Repeal of ‘Don’t Ask, Don’t Tell’ win for gay rights, but battle isn’t over yet
Published: Wednesday, September 28, 2011
Updated: Wednesday, September 28, 2011 00:09
Sept. 20 marked the official repeal of the "Don't Ask, Don't Tell" policy that the military had used since 1993 to protect the anonymity of homosexuals who served in their ranks.
Most of you are too young to remember where this policy came from, so let me give you a brief overview.
Before 1993, if a serving member of the armed services was found to be homosexual they could be court-martialed, imprisoned, sent to a psychiatric hospital for testing or dishonorably discharged.
Up until 1993, the military attempted to screen out individuals by asking them directly during recruitment if they were gay. Of course, many people lied because their patriotic duty to serve their country was greater.
After the election of Bill Clinton in 1992, Congress rushed a bill through that made it law, not just military policy, that gay personnel could not serve in the military, contrary to what Clinton had campaigned on.
So in December 1993, Clinton answered with a measure of his own. While he couldn't get the law repealed he could issue a directive as commander-in-chief that prohibited officers and recruiters from asking if a service person was gay and tied it to the appropriations bill that funded the military, among other governmental entities (sound familiar?).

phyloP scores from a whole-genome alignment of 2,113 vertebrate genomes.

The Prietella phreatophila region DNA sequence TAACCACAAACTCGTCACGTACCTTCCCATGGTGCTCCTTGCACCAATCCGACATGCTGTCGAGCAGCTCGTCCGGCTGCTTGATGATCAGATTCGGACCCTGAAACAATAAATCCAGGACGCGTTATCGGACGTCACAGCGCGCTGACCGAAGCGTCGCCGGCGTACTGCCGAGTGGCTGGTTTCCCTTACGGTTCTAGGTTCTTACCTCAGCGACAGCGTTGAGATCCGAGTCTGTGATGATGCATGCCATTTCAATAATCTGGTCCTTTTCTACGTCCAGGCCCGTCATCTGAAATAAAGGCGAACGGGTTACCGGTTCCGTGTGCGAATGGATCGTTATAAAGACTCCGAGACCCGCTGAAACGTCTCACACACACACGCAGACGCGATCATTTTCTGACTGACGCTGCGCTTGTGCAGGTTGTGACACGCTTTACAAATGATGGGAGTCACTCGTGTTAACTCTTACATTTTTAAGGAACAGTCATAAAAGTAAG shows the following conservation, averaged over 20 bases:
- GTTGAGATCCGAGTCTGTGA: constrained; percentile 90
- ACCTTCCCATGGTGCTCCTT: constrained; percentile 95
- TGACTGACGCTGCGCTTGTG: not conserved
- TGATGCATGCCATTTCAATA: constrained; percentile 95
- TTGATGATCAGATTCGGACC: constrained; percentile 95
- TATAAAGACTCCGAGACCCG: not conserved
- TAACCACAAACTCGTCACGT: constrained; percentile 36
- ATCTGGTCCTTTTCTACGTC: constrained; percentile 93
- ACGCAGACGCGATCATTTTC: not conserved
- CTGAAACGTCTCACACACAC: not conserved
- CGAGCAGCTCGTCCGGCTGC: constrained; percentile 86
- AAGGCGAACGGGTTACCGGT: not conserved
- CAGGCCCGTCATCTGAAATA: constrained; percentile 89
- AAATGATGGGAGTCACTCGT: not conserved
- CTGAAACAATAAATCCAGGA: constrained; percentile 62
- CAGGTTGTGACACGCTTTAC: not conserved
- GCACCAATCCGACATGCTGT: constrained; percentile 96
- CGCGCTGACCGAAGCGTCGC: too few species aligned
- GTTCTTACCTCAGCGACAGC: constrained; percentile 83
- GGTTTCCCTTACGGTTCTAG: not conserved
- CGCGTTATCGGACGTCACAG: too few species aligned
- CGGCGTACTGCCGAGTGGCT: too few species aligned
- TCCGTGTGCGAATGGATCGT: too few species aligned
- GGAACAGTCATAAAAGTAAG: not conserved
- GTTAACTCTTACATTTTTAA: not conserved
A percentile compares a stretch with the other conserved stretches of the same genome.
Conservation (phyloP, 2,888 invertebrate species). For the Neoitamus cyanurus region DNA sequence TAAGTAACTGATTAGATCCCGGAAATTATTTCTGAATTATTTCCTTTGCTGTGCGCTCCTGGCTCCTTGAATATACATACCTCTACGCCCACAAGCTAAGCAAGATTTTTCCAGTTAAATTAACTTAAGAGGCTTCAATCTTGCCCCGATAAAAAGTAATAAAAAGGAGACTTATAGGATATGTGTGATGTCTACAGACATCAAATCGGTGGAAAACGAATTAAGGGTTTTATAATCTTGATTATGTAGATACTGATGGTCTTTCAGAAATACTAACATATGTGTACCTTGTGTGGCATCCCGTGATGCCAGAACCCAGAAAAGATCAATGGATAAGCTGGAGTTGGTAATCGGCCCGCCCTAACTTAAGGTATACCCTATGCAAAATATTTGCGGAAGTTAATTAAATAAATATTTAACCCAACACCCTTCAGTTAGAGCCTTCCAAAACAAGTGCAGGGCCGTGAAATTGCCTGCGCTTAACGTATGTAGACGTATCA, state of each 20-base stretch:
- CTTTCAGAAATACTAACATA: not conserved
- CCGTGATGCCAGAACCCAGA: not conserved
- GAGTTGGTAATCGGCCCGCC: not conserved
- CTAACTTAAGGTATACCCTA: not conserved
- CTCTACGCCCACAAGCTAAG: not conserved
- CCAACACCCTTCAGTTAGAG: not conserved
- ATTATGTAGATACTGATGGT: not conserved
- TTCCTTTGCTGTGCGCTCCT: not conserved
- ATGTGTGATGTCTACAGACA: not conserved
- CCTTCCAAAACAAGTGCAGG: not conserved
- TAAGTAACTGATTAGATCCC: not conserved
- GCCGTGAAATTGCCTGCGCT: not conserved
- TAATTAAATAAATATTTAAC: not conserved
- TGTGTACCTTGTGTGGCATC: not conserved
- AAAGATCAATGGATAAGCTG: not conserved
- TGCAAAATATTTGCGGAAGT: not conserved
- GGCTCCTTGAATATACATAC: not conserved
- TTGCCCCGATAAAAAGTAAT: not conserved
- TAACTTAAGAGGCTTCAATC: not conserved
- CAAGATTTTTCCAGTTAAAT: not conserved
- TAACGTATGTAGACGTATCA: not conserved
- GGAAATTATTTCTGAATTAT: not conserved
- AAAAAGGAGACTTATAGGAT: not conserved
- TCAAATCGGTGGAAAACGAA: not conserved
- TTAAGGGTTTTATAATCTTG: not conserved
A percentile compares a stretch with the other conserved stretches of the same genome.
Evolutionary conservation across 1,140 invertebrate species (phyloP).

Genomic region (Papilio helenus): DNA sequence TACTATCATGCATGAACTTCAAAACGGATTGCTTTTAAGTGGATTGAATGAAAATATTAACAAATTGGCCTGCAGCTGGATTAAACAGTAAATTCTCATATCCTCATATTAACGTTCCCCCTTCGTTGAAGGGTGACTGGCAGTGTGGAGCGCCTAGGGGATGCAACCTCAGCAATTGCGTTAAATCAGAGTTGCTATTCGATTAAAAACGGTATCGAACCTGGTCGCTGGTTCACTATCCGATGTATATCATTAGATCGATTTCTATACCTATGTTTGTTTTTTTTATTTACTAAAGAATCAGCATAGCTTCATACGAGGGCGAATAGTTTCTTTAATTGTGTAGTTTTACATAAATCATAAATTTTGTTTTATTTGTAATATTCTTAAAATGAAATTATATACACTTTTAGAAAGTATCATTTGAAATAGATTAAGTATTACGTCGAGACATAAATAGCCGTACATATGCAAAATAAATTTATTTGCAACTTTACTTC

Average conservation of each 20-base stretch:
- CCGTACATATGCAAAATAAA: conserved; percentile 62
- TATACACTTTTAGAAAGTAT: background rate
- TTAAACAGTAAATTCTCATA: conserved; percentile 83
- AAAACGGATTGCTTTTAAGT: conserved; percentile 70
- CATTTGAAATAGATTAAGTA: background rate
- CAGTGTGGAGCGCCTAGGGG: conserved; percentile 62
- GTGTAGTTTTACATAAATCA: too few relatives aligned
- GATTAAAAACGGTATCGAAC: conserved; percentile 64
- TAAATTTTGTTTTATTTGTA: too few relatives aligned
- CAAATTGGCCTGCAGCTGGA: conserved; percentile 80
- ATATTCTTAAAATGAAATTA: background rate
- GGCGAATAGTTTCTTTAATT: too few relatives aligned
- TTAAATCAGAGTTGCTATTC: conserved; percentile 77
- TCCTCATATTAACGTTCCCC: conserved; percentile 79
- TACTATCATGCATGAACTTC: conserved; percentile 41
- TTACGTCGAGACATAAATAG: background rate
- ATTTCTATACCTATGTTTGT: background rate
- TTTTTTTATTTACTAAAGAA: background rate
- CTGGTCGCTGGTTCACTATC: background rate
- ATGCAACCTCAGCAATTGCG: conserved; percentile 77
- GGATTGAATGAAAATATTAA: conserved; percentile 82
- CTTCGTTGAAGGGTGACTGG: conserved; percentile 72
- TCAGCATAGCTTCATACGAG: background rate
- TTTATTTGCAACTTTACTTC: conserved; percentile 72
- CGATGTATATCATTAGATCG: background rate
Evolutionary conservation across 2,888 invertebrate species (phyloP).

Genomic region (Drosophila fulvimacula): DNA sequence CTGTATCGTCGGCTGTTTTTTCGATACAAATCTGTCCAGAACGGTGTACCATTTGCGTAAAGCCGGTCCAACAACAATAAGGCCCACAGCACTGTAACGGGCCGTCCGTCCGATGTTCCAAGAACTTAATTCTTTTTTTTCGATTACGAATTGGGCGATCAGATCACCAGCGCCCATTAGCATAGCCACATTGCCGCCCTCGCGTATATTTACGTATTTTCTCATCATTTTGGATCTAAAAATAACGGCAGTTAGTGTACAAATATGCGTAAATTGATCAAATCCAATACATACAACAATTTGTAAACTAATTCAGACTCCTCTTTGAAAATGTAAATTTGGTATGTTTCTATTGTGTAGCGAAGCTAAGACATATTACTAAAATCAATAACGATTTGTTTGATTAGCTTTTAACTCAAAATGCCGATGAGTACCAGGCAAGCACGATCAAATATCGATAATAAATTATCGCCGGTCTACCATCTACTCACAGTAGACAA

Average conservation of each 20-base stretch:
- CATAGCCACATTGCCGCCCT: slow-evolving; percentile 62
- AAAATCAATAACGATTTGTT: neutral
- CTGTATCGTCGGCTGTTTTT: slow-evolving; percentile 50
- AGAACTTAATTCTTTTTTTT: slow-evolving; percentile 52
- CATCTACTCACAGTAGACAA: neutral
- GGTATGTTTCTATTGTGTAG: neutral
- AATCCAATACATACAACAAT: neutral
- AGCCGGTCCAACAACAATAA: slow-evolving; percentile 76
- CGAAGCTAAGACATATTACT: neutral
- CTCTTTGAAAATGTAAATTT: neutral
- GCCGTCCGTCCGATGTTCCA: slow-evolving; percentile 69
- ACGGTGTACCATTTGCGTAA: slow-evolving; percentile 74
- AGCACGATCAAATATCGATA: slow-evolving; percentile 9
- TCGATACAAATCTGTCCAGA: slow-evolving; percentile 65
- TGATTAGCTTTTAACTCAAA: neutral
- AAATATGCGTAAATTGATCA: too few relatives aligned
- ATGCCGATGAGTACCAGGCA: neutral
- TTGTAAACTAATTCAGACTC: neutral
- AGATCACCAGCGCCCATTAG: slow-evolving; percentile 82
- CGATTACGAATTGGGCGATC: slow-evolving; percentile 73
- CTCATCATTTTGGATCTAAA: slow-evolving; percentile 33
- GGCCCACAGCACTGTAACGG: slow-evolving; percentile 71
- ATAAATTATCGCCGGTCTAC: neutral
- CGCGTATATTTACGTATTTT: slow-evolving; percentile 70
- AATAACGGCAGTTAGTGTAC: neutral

The military could find ways around asking the question and the era of "conduct unbecoming" became a much broader used method of removing individuals.
I have a friend, Dan, who was serving in the Navy and is also gay. He never bragged about his sexuality nor did he do anything to warrant suspicion from his superiors.
He was dismissed after another enlisted man was found out to be gay and that man told Dan's superiors. Dan was discharged for any reason but being gay, but with no corrective actions on his record, his sexual orientation was the only concrete reason. Each branch has scores of stories such as Dan's, and exemplified in movies such as "G.I. Jane," staring Demi Moore.
But that's all over now ... or is it? The ban on homosexuals in the military has been lifted and now the men and women should be able to serve as openly as they care to. That is wonderful.
Homosexuals have been serving in military units since the dawn of war in disguise, and now they can show their own pride.
Sadly, however, their struggles are not over. The military will not recognize partners or even legal marriages when it comes to benefits a soldier receives for risking their lives to keep us safe. They get no housing allowance increase for their families, they will get no separation pay if deployed and none of the same life and medical insurances that straight couples would be entitled to.
Nonetheless, the repeal of the ban on homosexuals serving openly in the military is a wonderful victory for those who previously had to hide.
This falls in line with other great victories over archaic military policies such as preventing women, blacks and immigrants from being allowed to defend the country they love against all enemies, foreign or domestic.
I know that while this battle may be over, the war is far from won. I wish you much luck and my most sincere congratulations on your victory, and thank you for your service.
Mandie is a junior majoring in secondary social science education. She is married with two children and serves on the Board of Directors of C.A.R.E.S. Suicide Prevention.